Balenciaga S/S 2010 / PFW / Day two

"Back to my roots." Spoken by a designer, those words can be code for plum out of ideas. Or they can indicate intense professional self-awareness and confidence in its expression. The latter won out in the collection Nicolas Ghesquière sent out for Balenciaga on Thursday. Before his show, Ghesquière recalled the comment of a friend who had seen some of the clothes. “You’ve gone out on some of the branches of the trees,” she said of recent seasons, including fall’s ode to the French high style. “Now, it’s growing back.”

Back to those audacious roots, in a dazzling display of chic that flaunted the core rock ’n’ roll bravado and edgy futurism while looking plenty new. So bring on the racy shapes, the splicing and dicing, the techno fabrics, the killer footwear, which, made from compressed strips of multicolored leather, set a new standard for the genre. The news came mostly in Ghesquière’s daring fusion of high-tech and what he called an “ecological vocabulary,” vegetable dyes and intricately crafted leathers (handwoven by a Parisian textile genius), which made slick work of artisanal skill. Using this counterpoint, Ghesquière achieved different moods within a highly focused collection. His hooded, monastic urban warriors looked fabulously grim, but were followed in rapid succession by girls who wore their street edge more prettily, either in zip-front color-blocked shifts or leather “porcupine” pleated skirts. Another hybrid: would-be au sauvage leather tunics, perked up over kicky prints, also in leather.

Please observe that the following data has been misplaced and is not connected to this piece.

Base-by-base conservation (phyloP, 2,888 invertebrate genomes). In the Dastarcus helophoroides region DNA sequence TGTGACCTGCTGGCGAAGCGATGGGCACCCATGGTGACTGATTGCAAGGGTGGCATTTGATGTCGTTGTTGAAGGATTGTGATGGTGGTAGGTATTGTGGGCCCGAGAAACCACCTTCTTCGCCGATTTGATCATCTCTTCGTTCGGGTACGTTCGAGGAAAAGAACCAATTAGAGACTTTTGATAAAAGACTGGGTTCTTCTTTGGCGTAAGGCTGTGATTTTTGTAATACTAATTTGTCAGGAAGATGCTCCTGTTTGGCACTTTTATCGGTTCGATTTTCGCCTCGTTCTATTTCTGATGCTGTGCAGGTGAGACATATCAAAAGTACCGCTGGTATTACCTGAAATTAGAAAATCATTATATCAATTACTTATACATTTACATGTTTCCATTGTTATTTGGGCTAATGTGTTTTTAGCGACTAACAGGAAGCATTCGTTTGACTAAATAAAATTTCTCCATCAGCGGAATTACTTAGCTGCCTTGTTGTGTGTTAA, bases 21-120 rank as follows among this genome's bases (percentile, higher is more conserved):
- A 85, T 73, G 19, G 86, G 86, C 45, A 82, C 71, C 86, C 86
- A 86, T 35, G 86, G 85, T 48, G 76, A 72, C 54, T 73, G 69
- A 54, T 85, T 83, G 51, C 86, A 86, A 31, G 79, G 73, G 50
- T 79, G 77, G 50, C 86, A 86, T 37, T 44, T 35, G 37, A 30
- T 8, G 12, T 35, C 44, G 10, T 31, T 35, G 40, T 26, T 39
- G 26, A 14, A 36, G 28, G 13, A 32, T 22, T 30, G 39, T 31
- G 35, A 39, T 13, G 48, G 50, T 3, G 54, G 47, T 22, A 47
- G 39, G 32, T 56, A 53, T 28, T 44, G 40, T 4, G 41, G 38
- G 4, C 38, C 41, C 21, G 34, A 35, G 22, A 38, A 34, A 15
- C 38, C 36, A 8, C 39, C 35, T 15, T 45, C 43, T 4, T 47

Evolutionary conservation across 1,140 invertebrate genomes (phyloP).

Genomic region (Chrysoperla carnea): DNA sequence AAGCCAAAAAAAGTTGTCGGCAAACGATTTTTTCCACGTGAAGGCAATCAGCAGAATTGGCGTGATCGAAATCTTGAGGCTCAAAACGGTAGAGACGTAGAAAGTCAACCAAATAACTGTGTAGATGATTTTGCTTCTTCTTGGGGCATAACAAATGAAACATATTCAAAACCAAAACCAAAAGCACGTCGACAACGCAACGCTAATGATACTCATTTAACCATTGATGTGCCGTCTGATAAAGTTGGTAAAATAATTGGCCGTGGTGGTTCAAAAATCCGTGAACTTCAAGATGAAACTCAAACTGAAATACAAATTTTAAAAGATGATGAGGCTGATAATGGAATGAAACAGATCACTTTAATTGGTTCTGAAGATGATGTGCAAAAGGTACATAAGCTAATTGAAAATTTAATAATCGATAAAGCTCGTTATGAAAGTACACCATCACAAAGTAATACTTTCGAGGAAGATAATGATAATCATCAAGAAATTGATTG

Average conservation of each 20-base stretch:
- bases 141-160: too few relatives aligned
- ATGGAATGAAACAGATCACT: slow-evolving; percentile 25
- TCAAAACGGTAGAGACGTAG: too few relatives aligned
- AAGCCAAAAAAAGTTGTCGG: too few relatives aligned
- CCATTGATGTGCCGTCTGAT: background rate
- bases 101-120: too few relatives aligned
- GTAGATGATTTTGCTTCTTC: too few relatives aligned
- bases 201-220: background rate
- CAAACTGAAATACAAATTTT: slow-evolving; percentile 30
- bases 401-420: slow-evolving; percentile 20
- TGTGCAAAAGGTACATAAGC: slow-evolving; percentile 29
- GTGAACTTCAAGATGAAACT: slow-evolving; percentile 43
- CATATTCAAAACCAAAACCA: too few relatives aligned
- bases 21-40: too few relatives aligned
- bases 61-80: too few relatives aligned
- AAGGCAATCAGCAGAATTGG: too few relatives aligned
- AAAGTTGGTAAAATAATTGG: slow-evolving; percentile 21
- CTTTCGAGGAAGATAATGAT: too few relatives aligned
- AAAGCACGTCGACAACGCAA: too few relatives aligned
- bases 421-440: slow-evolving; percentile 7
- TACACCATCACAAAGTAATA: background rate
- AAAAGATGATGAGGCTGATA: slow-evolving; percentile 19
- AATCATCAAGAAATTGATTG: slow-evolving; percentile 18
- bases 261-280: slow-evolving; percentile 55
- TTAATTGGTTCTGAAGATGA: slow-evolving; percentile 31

Throughout, the craft on display approached haute levels, which Balenciaga’s commercial side, backed by the wealth of Gucci Group resources, must now adapt for viability off the runway — without excessive trading down. “Luxury [today] doesn’t mean anything, except in the quality of execution,” Ghesquière said. Only half right, Nicolas. Luxury also comes via distinctive, daring design of an increasingly rare sort in fashion’s current me-too landscape. He nailed both.

© by WWD / Photos by Giovanni Giannoni

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